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Lyrics and Life


By Caitlin Ward


Everybody Knows
Leonard Cohen

Everybody knows that the dice are loaded
Everybody rolls with their fingers crossed
Everybody knows the war is over
Everybody knows the good guys lost
Everybody knows the fight was fixed
The poor stay poor, the rich get rich
That’s how it goes
Everybody knows

Everybody knows that the boat is leaking
Everybody knows that the captain lied
Everybody got this broken feeling
Like their father or their dog just died
Everybody talking to their pockets
Everybody wants a box of chocolates
And a long-stem rose
Everybody knows

Everybody knows that you love me baby
Everybody knows that you really do
Everybody knows that you’ve been faithful
Ah, give or take a night or two
Everybody knows you’ve been discreet
But there were so many people you just had to meet
Without your clothes
And everybody knows

Everybody knows, everybody knows
That’s how it goes
Everybody knows
Everybody knows, everybody knows
That’s how it goes
Everybody knows

And everybody knows that it’s now or never
Everybody knows that it’s me or you
And everybody knows that you live forever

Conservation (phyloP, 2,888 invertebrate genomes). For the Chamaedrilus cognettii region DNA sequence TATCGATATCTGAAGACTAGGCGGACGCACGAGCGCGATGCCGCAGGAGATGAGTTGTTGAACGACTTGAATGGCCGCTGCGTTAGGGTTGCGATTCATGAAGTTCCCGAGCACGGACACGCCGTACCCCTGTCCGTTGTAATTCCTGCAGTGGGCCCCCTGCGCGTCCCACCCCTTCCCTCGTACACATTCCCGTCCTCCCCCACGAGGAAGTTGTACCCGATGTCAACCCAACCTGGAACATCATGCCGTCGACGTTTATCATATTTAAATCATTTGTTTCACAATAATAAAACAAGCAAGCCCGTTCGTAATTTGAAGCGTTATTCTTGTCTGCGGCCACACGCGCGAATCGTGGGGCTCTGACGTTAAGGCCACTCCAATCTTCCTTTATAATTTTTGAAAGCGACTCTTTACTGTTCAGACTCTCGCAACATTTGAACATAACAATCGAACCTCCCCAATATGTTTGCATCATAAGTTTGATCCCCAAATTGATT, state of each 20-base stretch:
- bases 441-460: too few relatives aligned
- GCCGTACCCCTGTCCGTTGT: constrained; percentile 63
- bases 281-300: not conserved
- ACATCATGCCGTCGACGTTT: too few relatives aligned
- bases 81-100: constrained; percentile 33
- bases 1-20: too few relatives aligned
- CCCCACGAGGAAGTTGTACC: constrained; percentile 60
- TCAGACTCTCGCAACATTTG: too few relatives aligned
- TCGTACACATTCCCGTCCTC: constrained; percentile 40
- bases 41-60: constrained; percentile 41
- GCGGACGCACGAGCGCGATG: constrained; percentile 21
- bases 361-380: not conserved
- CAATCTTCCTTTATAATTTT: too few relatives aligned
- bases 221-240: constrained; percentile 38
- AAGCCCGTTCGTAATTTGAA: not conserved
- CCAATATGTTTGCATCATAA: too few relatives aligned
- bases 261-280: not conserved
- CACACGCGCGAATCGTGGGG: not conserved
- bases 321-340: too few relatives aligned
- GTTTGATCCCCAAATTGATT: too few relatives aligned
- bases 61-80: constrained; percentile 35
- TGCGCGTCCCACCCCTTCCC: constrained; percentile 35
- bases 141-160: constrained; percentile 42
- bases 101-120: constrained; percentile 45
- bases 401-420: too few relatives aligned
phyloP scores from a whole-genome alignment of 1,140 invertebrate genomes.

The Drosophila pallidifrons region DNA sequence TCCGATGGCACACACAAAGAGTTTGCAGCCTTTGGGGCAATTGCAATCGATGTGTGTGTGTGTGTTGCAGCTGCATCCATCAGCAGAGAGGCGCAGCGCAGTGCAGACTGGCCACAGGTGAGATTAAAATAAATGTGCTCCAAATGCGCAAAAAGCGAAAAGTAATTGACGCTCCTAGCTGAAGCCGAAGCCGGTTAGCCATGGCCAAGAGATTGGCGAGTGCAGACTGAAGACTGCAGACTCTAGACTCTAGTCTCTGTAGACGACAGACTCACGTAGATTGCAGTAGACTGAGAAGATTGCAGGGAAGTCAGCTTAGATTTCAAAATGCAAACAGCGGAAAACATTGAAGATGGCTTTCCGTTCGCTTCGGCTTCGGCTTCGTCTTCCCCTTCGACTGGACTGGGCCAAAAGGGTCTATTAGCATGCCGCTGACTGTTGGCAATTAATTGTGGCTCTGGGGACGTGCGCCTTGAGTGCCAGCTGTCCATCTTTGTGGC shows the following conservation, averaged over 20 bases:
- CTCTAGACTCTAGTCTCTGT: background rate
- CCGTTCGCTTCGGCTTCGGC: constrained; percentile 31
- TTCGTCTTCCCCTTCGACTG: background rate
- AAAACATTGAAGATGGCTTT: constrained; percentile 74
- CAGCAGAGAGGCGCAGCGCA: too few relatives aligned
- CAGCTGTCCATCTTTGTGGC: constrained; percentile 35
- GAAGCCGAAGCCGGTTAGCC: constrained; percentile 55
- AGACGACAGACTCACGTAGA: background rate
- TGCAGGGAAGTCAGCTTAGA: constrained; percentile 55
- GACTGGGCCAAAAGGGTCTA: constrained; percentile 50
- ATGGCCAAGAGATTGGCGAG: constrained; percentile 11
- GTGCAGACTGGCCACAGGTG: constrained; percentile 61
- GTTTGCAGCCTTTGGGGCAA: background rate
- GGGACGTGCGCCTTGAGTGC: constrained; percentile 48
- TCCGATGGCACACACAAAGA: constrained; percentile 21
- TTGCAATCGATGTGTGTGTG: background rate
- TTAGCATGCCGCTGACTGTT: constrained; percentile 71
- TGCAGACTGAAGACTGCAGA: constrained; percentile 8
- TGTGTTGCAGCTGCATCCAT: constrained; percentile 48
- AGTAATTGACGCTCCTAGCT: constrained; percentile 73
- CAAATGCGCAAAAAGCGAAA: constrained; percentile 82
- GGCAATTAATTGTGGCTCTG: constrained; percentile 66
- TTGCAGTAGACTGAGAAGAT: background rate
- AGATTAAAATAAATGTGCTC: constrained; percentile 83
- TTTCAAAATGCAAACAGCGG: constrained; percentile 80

Ah, when you’ve done a line or two
Everybody knows the deal is rotten
Old Black Joe’s still pickin’ cotton
For your ribbons and bows
And everybody knows

And everybody knows that the Plague is coming
Everybody knows that it’s moving fast
Everybody knows that the naked man and woman
Are just a shining artifact of the past
Everybody knows the scene is dead
But there’s gonna be a meter on your bed
That will disclose
What everybody knows

And everybody knows that you’re in trouble
Everybody knows what you’ve been through
From the bloody cross on top of Calvary
To the beach of Malibu
Everybody knows it’s coming apart
Take one last look at this Sacred Heart
Before it blows
And everybody knows

Generally speaking, I’m a fairly calm, fairly reasonable, fairly kind person. I sit with people and talk through things to try to understand multiple viewpoints. I interrogate my own prejudices and think seriously about why I think the way I do about things. And then, there’s an election in the English-speaking world. And then I stop being that fairly calm, fairly kind person. Just for a few days.